An audit of one or more of your business insurance policies is one situation that requires your early and immediate attention.
The scenario with every insurance provider is different. The scenario will be something like this: Your insurance carrier will contact you. They want to conduct a premium audit. You’ve already paid your premiums for the year. Most policies are based on the best estimate of information you can provide at the time your policy is issued or renewed, but that information could change over the course of the policy year. You may end up not paying enough or paying too much for your insurance based on your actual payroll or gross sales or change in business operations.
This is where a premium audit process comes in. Your insurance company will conduct a premium audit after your policy term expires, review your actual business operations, and calculate your final premium. Depending on the size of your operation, an auditor may be able to gather the information they need over the phone, electronically, you may be asked to fill out and return a simple form online or through the mail. For some or larger operations, an auditor may prefer to visit your office and review your records with you. This may take an hour or two of your time depending on the type of business and whether or not there have been changes in your business operations.
The auditor will let you know prior to your appointment exactly what information they will need to review. Having all the requested information ready prior to the meeting will shorten the process. They may ask to review accounting records including payroll, journals, disbursements, invoice reports, sales reports, vendor reports, general ledgers, social security reports, state unemployment forms, or other tax reports. You may also be asked for information about the business entity, ownership, corporate structure, and the business operation. It’s also important to understand any excluded persons from a policy prior to the audit.
Since an audit can encompass such a vast array of data, here are some tips for preparing:
- First decide which staff member is best able to work with the auditor. We do not always recommend referring the auditor to a bookkeeper or CPA. No one cares about your business like you do. This should be someone familiar with the work done by all departments and employees and is knowledgeable about the records needed to complete the audit.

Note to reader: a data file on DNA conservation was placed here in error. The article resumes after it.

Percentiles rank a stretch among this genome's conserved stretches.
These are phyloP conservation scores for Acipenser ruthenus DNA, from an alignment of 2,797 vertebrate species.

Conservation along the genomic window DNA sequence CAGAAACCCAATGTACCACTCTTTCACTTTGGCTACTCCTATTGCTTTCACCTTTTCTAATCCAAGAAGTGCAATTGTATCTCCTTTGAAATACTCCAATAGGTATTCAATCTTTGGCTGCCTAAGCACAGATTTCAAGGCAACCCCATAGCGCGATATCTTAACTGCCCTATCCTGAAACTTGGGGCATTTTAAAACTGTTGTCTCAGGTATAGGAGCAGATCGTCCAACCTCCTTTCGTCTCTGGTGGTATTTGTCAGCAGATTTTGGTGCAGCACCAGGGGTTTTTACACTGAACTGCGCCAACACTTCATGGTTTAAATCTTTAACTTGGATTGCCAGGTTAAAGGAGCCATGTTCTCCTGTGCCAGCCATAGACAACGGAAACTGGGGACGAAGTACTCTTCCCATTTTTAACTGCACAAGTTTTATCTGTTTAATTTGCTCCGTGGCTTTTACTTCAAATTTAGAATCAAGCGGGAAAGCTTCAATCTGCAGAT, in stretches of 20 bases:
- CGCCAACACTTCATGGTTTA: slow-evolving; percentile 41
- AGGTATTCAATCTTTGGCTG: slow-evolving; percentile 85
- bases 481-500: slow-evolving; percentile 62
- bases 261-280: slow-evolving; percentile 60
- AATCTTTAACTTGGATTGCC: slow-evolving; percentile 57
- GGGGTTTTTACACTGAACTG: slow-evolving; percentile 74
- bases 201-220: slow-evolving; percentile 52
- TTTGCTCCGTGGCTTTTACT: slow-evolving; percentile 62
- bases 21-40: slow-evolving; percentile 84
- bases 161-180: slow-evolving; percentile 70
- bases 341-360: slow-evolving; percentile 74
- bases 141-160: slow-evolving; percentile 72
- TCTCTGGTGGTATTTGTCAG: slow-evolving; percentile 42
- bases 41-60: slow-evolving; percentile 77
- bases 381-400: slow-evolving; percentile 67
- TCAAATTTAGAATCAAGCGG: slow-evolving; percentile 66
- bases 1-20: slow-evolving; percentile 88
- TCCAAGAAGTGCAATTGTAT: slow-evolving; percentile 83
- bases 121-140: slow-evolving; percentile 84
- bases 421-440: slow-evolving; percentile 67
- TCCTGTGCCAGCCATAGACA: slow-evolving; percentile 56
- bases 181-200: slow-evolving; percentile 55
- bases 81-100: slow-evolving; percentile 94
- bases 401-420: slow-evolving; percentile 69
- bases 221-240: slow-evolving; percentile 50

- Review the appointment letter and prior year’s audit billing statements to familiarize yourself with the data the auditor will be reviewing.
- Gather all pertinent accounting records.
- Review payroll documents to make sure that they include breakdowns of wages by employee, department, and class code. Breakdowns should also include overtime pay and tips if applicable.
- Verify that you have certificates of insurance on file for any subcontractors you may have used. Be sure that the documents show that the subcontractors have their own current workers’ compensation and general liability insurance.
- Lastly, ask questions during the audit to clarify anything you do not understand.
Maintaining detailed payroll and sales records for the policy period is the best way to ensure that the audit process goes smoothly. If those records are organized, the audit can be completed with minimal effort. Don’t let a premium audit be a complicated process.
Our goal as your independent insurance agency of choice is to bring awareness and guidance to most situations that may occur with your insurance program. If you have questions regarding the premium audit process and need our assistance before, during or after the audit process, please us know.
Here’s 3 easy ways to reach us:
- Call 951-600-5751
- Text 951-482-8144
- Email email@example.com
We appreciate this and every opportunity to serve and protect you!